# Prove that 4 points are concyclic in a shape which includes right-angle triangles, bisectors, and circumcircles of triangles

I have come across the following question:

Let $$\triangle ABC$$ be right-angled at $$A$$ and let $$AE \perp BC$$.
Let $$Z\neq A$$ be a point on the line $$AB$$ with $$AB=BZ$$,
$$(c)$$ the circumcircle of $$\triangle AEZ$$,
$$D$$ the second point of intersection of $$(c)$$ with $$ZC$$,
$$F$$ the antidiametric point of $$D$$ with respect to $$(c)$$,
$$P=FE\cap CZ$$.
If the tangent to $$(c)$$ at $$Z$$ meets $$PA$$ at $$T$$, prove that the points $$T, E, B, Z$$ are concyclic • $$\angle EZD=\angle EFD$$ (as $$DEFZ$$ is cyclic)
• $$\angle AZE=\angle AFE$$ ($$AFZE$$ cyclic)
• $$\angle FED=90^\circ$$ ($$FD$$ diameter)
• $$B$$ is the point where the perpendicular bisector of $$AZ$$ from $$O$$ intersects $$AZ$$
• $$\angle BAC=\angle AEC=90^\circ$$, and $$\angle ACE$$ is common,$$\implies \triangle BAC\sim \triangle AEC$$
• Radii $$OZ=OD \implies \triangle OZD$$ is isosceles
• We also have that $$\angle OAB=\angle AZT$$
This is all I managed to think of for this question. Is there anyway to solve it based on some or all of my observations?

The idea is to show that the points $$Z,B,E,P,T$$ lie on the circle with diameter $$ZT$$.

I will start with a nice picture serving for illustration of the solution and a not so nice comment. Composer of geometry problems often take a series of ten points introduced in a simple way, they get a concrete geometric constellation, then they find for the simplest points a (most) complicated way to introduce them. Each simple property becomes hard, except for the case when we also reverse the order. Terminology: "Composition by contorsion". Example: The point $$P$$ is simply the projection of $$A$$ on $$CZ$$. I will use $$P'$$ from the beginning for this projection, in a final it turns out that $$P=P'$$. (The "contorsion" is best combined with the choice of all letters from alphabet, so that the reader finds it hard to remember them and their properties.) This is a good way to produce "hard problems" e.g. for challenges, but is not a good way to structurally educate the young geometric eye and give it a direction of study.

I will break the solution into pieces. (Still keeping the notations for the parallel.)

Lemma: In the right triangle $$\Delta ACZ$$, $$\hat A=90^\circ$$, let $$CB$$ be the median. Let $$E$$ be the projection of $$A$$ on $$BC$$. Set $$R=AE\cap CZ$$. Let $$AP'$$, $$RL$$, $$CE$$ be the heights in $$\Delta ARC$$, which intersect in its orthocenter $$H$$.

Then: $$Z,E,L$$ are colinear, $$\widehat{ZER}=\widehat{ACZ}=\widehat{REP'}$$, and $$ER$$ bisects $$\widehat{ZEC}$$.

Proof: From $$RL\|ZA$$ (right angles formed with $$AC$$), the reciprocal of the theorem of Ceva applied in $$\Delta AZC$$ starting from $$\underbrace{ \frac{LA}{LC}\cdot \frac{RC}{RZ}}_{=1}\cdot \underbrace{\frac{BZ}{BA}}_{=-1} = -1$$ gives the concurrence of the cevians $$CB$$, $$AR$$, $$ZL$$. We consider the angles now and observe the relations: $$\widehat{ZER} = \widehat{EAZ}+ \widehat{EZA} = \widehat{ACB}+ \widehat{BCZ} = \widehat{ACZ} \ .$$ Indeed, $$\widehat{EAZ}=\widehat{EAB}=90^\circ-\hat B= \widehat{ACB}$$. The other equality of angles follows from the similarity $$\Delta BZE\sim\Delta BCZ$$. There is a common angle in $$B$$, and $$\frac{BZ}{BC}= \frac{BE}{BZ}$$ because of $$BZ^2=AB^2=BC\cdot BE$$. (The similitude "inside $$\Delta BCZ$$" is obtained by the similitude "inside $$\Delta ACB$$".)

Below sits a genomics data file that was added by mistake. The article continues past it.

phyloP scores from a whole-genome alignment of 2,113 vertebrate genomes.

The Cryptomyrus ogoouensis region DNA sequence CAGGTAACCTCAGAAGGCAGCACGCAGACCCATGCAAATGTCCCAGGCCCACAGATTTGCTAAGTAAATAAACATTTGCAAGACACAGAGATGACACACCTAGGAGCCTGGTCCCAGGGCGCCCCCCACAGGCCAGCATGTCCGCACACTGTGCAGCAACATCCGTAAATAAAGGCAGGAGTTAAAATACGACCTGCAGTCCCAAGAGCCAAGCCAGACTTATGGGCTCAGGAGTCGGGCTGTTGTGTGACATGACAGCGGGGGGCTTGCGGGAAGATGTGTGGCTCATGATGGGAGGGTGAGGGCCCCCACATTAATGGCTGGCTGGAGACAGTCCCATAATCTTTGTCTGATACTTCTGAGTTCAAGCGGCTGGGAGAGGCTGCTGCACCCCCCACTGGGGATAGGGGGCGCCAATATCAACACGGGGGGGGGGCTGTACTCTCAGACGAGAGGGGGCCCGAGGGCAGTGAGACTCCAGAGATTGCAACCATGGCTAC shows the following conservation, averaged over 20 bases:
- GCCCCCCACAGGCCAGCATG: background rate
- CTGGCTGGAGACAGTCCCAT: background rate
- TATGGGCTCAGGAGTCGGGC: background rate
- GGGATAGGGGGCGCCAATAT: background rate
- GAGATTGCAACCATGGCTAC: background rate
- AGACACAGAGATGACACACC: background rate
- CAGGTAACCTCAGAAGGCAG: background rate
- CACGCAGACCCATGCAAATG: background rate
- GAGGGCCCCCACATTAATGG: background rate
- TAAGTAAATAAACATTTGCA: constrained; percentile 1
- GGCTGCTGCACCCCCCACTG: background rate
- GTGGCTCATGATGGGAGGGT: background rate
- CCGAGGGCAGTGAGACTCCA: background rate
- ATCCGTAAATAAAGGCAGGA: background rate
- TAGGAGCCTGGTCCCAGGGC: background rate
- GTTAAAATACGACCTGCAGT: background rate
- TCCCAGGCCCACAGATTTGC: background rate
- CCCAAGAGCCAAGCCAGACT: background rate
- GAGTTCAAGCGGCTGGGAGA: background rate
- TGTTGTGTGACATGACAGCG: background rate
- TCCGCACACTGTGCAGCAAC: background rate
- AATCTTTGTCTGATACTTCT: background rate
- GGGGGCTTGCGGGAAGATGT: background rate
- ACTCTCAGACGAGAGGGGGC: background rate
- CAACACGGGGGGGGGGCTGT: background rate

$$\square$$

We come back to our problem. Let $$O$$ be the center of $$(c)$$. The reflection in $$O$$ will be denoted by a star, so it is the map $$X\to X^*$$. For example, $$F=D^*$$.

Then $$ACZA^*$$ is a parallelogram. (Since $$\widehat{CAZ}=90^\circ=\widehat{CAZ}$$. Its diagonals intersect in $$B$$.) We know the two angles in $$A^*$$ in this parallelogram formed by the diagonal $$ABCE$$ with two sides, same as in $$C$$, so $$AEZA^*$$ cyclic, so $$A^*$$ is also on the circle $$(c)$$, its center $$O$$ is the mid point of $$AA^*$$ (because of the right angle in $$E$$).

Also $$F=D^*$$ is the point making $$ADA^*F$$ a parallelogram.

Let $$Z^*$$ be ($$Z$$ reflected in $$O$$). Then $$ZAZ^*A^*$$ is also a rectangle, and $$AZ^*\|BO\|ZA^*$$, and obtain $$AZ^*=ZA^*=CA$$.

Let us show that $$F,E,P'$$ are colinear. We show $$\widehat{ACZ}=\hat C=\widehat{REP'}$$. (The colinearity follows since $$AER$$ is a line.) We compute: $$\widehat{AEF} = \widehat{AZF} = 90^\circ-\widehat{AZC} = \widehat{ACZ} = \hat C \widehat{REP'} \ .$$

Let $$\gamma$$ be the circle $$\gamma = \odot(EBZ)$$. Its center is denoted by $$O'$$. Because of $$\frac 12\overset\frown{BZ}= \widehat{BEZ} = \widehat{A^*EZ} = \widehat{A^*AZ} = \widehat{Z^*ZA} = \widehat{OZA}$$ the line $$OZ$$ is tangent in $$Z$$ to $$\gamma$$. So the two circles $$c,\gamma$$ intersect orthogonally in $$Z$$ (and $$E$$). The point $$P=P'$$ is also on $$\gamma$$ because of $$\widehat{EPZ} = \widehat{EPR} = \widehat{RAC} = \widehat{EAC} = \widehat{CBA} = \widehat{EBA} \ ,$$ so $$PEBZ$$ cyclic.

Finally, since $$\widehat{ZPA}$$ is a right angle, the point $$T$$ making $$ZT$$ a diameter of $$\gamma$$ is on $$PA=PA'$$.

$$\square$$